suburban prague

as you may notice, my last post was in november. it is now march the fourth. i would love to say that time has just gotten away from me here in my enjoyment of prague, but that would not be enitrely truthful. time did get away during december and january, when we had friends visiting for the holidays and then were off for several weeks for our dublin wedding and subsequent honeymoon in lisbon and rome. and i suppose i could’ve blogged about all that, but i didn’t.

so here we are in march.

any of you that have been following my personal blog regularly for a few years will recall when i lived in china and blogged about the strange and wonderful things that happened to me on an almost daily basis. at present, i can barely lift my creative spirits enough to blog once in four months. [tweetmeme]

prague is a tough place for me to be. that’s what no one wants to tell you, but that’s the truth. i want to justify that statement with some reasons, but i will keep it short, lest i become too whiny.
a) working at home does not afford me much chance to interact with people, full stop.
b) most expats here are already in well-formed cliques. (not to say we haven’t met some nice people, because we have.)
c) czechs (in general), like most host cultures, can be standoffish. (not to say we haven’t met a few nice czechs, because we have.)
d) i don’t speak the language and have decided not to learn. that is another blog post unto itself.
e) going out to restaurants can be a pain because there is no smoking ban.

even as i write those down, they seem and feel trite to me. shouldn’t i be able to “get over” these feelings of general downness about prague? i suppose it didn’t help that, for all of january, i was reading the unbearable lightness of being by prague-born author milan kundera. it is the story of four people, three of whom are depressed, sad-sack czechs that can’t get over their miserable lives. this was part of the lost entwife’s read-alongs and i was somewhat grateful, otherwise i never, ever would have read that book. but it was fully depressing, made worse by the fact that i was in prague when i read it.

despite all that, i like it here. and by “here”, i mean europe. i mean this apartment. i mean socialised medicine and my husband’s great job. i mean cheap groceries and cheap booze. and i sort of mean prague, but only on certain days.

since i’m finding it difficult to verbalize my inside out feelings for this city, i’ve instead decided to try photographing it. but these won’t be the types of photos that you normally see of prague – of its wonderful cobbled laneways and dark medieval spires. these will be photos of prague’s more regular corners, it’s ugly signs and its brutalist ex-commie tower blocks. of the stuff i see everyday when i walk to the supermarket (which, oftentimes, is the only human contact i have between 9am and 6pm).

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8 thoughts on “suburban prague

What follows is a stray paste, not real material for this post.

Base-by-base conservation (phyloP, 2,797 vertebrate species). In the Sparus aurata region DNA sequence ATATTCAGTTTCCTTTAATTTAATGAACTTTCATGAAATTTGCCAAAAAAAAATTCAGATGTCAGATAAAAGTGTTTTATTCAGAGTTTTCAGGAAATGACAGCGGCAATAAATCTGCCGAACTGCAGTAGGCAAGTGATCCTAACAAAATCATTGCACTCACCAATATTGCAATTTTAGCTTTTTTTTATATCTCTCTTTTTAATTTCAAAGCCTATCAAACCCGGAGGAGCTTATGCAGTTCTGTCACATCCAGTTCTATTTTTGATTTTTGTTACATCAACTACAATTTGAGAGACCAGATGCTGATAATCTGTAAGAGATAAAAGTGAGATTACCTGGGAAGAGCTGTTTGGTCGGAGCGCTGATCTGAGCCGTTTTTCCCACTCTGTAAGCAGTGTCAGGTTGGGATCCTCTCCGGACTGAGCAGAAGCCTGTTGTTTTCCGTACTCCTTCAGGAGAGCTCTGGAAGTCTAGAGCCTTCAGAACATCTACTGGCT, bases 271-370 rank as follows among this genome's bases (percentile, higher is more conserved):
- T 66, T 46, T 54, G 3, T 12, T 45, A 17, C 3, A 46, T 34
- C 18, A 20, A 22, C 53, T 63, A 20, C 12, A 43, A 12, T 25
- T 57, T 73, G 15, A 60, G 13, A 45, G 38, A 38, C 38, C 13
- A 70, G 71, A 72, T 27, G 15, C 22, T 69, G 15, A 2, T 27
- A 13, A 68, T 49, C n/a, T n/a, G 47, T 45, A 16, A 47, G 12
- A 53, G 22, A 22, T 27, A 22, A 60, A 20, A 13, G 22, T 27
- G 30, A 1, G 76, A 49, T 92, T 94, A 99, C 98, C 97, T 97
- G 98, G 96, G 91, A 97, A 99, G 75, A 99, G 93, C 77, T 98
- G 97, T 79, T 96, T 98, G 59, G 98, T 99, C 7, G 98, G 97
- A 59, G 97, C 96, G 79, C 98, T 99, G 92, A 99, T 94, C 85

1. congratulations!

    i completely relate to b->e and we are reading the same book :). actually for me it’s a re-read, this time translated to Romanian (i read the English version several years ago).

    let’s go for a drink/coffee at some point. i’m away for the next two weekends but i’m back mid-March. alex at lightplay dot cz

    cheers.

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  2. girlinczechland

    Hey Megan,

    For some reason your assessment of Kundera made me laugh out loud (was it the ‘sad-sack Czechs bit?) I think one of the things that puts me off his books is that you get the impression that he has rather an high opinion of himself. Anyway, The Joke is his best effort in my humble view if you want to give him another whirl.

    GIC

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  3. Prague Ginge

    Haha, this made me smile and laugh. Great post! a) Because I agree with it all and b) I tried reading the Kundera in Feb. Almost finished it but gave up as I had pretty much the reaction you did to the characters. Bloomin’ moping eejits. Love the pics, too πŸ™‚

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  4. @GIC i agree that kundera has a high opinion of himself, and i also found that i hated the way he didn’t take responsibility for creating the characters in ‘unbearable lightness’. he even went so far as to say “these are actual people beyond my control” or somesuch, as if he didn’t invent these horrible people!

    @prague ginge – i am glad i’m not alone in the kundera hate, but what are we doing to ourselves? i demand we all read nothing but lighthearted young adult fiction for the next month! and also, i have a book to give you, if you’re interested!

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  5. Your insight in general about Prague is quite true. I’ve had quite a fair share of moaning & groaning about Czech mentality of some & giving the history try shrugg it off.. Long winters I see so dismal but can’t complain with out regular travels to US.. Keep smiling when the times get tough xxx

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  6. I like your photos Megan because it shows the side of Prague where most people live.

    And, like you, I’m not actively learning the language of the country where I spend most of the year (Thai) for many reasons, which I also won’t get into here. πŸ˜‰ Some may be the same ones.

    Keep those spirits up, spring must be around the corner for you!

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  7. Pingback: a new passport and 10 years of travel memories | gypsytracks

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